opengl – Normal calculation based on the Voronoi pattern

I apply a 3D Voronoi pattern to a mesh. With these loops I can calculate the cell position, an ID and the distance.

But I would like to calculate a norm based on the generated pattern.
How can I use this pattern and the associated cells to create a normality or to realign the current normality?

The goal is to give the net a faceted look. The normals of each cell should point in the same direction and adjacent cells should point in different directions. These directions should be based on the original mesh standards. I do not want to completely break up mesh normals and have these points in random directions.

That's how I generate the Voronoi pattern.

float3 p = floor(position);
float3 f = frac(position);
float id = 0.0;
float distance = 10.0;

for (int k = -1; k <= 1; k++)
{
    for (int j = -1; j <= 1; j++)
    {
        for (int i = -1; i <= 1; i++)
        {
            float3 cell = float3(float(i), float(j), float(k));
            float3 random = hash3(p + cell);
            float3 r = cell - f + random * angleOffset;
            float d = dot(r, r);

            if (d < distance)
            {
                id = random;
                distance = d;
                cellPosition = cell + p;
                normal = ?
            }
        }
    }
}

Performance Optimization – Accelerate the calculation on the Mac Pro

Recently I had the opportunity to change my license from a MacBook laptop to a Mac Pro. Although I am very ignorant in this area, I know that the Mac Pro should do calculations much faster than my laptop.

My problem is that when using the same notebook, the runtime on the Mac Pro is even slower! That is very frustrating. I use this forum in the hope that someone sheds some light on the subject and finally gets me out of this ignorance …

Here are the features of my macbook:
Enter image description here

And here are the features of the Mac Pro:
Enter image description here

I'm not familiar with the concepts of parallel computing. I suspect that parallel computation only helps in certain cases, and not per se, to solve matrix equations or simplify long expressions. However, I see that the speed of my processor is higher (3 GHz), and it feels fair to think that the same notebook should run faster on the Mac Pro.

Here is a screenshot of my settings:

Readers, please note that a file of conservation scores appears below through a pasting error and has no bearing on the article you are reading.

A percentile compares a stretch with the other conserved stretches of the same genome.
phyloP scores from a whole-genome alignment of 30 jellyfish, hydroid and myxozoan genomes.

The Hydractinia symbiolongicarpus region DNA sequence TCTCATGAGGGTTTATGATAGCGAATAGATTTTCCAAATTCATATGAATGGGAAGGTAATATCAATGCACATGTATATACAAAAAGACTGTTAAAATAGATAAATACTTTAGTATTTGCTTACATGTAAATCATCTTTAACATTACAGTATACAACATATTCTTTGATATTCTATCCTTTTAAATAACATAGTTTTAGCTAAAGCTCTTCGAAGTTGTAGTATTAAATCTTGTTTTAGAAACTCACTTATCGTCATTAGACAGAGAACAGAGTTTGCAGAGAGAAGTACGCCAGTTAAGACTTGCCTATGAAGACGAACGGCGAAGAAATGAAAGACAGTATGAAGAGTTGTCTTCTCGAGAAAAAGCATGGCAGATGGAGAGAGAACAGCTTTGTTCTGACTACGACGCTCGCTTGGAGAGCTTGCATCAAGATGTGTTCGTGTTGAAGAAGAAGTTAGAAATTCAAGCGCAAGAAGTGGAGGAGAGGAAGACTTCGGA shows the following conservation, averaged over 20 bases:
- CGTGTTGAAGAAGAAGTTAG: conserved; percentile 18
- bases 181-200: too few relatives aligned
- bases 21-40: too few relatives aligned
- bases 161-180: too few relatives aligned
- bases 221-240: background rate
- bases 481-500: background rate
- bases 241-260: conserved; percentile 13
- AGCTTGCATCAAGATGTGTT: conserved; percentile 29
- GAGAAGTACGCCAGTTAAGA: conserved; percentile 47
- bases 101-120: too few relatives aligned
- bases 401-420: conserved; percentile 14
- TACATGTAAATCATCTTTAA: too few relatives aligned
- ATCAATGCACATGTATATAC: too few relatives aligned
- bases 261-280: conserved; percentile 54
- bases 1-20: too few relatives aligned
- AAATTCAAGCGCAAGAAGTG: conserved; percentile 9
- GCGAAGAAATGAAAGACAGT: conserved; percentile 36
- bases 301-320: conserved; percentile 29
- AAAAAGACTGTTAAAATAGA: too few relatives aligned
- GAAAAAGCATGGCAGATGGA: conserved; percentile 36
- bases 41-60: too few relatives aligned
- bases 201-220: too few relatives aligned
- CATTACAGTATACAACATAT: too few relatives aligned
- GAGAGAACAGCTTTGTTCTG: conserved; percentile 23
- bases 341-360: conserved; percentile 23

Enter image description here
And here's a screenshot that describes the percentage of CPU used:
Enter image description here

I have not found a similar question in the forum. However, if someone shows me that this is the case, I can delete it as a duplicate. I apologize if this is the case. Of course, any comment or explanation is always welcome. Thanks!

magento2 – Base Price + Percentage to be displayed and used for the price calculation

a magento store must update the prices daily on csv-basis.

The price indicated is the "base price". How can I increase the price by a certain percentage instead of pre-processing the CSV to increase the profit?

Found the following file:
storeUri / vendor / magento / module catalog / model / product / type / price.php

and just added:

public function getPrice($product)
    {
        return $product->getData('price') * $percentage_profit;//multiplies times 1.07 (adds 7%)
    }

it seems to work, but I'm not sure if it's interfering with other features across the board (eg volume discounts, coupons, etc.)

Thank you very much.

Differential geometry – Tautological 1-form, identifications in the calculation of the withdrawal

In Lee's Intro to Smooth Manifolds, he introduces the (coordinate-free) definition of the tautological $ 1 $Form through a pullback calculation. It looks like he identifies on the way, but I'm having trouble understanding it. So I did the calculation from scratch, but I do not know how to associate it with what Lee did.

For a variety $ M $we have the following data:

$ pi: T ^ * M to M: (q, varphi) mapsto q $

$ d pi _ {(q, varphi)}: T _ {(q, varphi)} (T ^ * M) to T_qM; (d pi _ {(q, varphi)} v) (f) = v (f circ pi _ {(q, varphi)}) $ for a smooth real value $ f $,

$ d pi ^ * _ {(q, varphi)}: T ^ * _ qM to T ^ * _ {(q, varphi)} (T ^ * M); d pi ^ * _ {(q, varphi)} ( omega_q) (v) = omega (d pi _ {(q, varphi)} (v))

So, in coordinates, if $ omega_q = sum a_i (q) dx ^ i $where it is understood $ dx ^ i $ affects $ T_qM $, then

$ d pi ^ * _ {(q, varphi)} ( omega_q) = sum a_i circ pi (q, phi) d pi ^ * _ {(q, varphi)} (dx ^ i) = sum a_i (q) d (x ^ i circ pi). $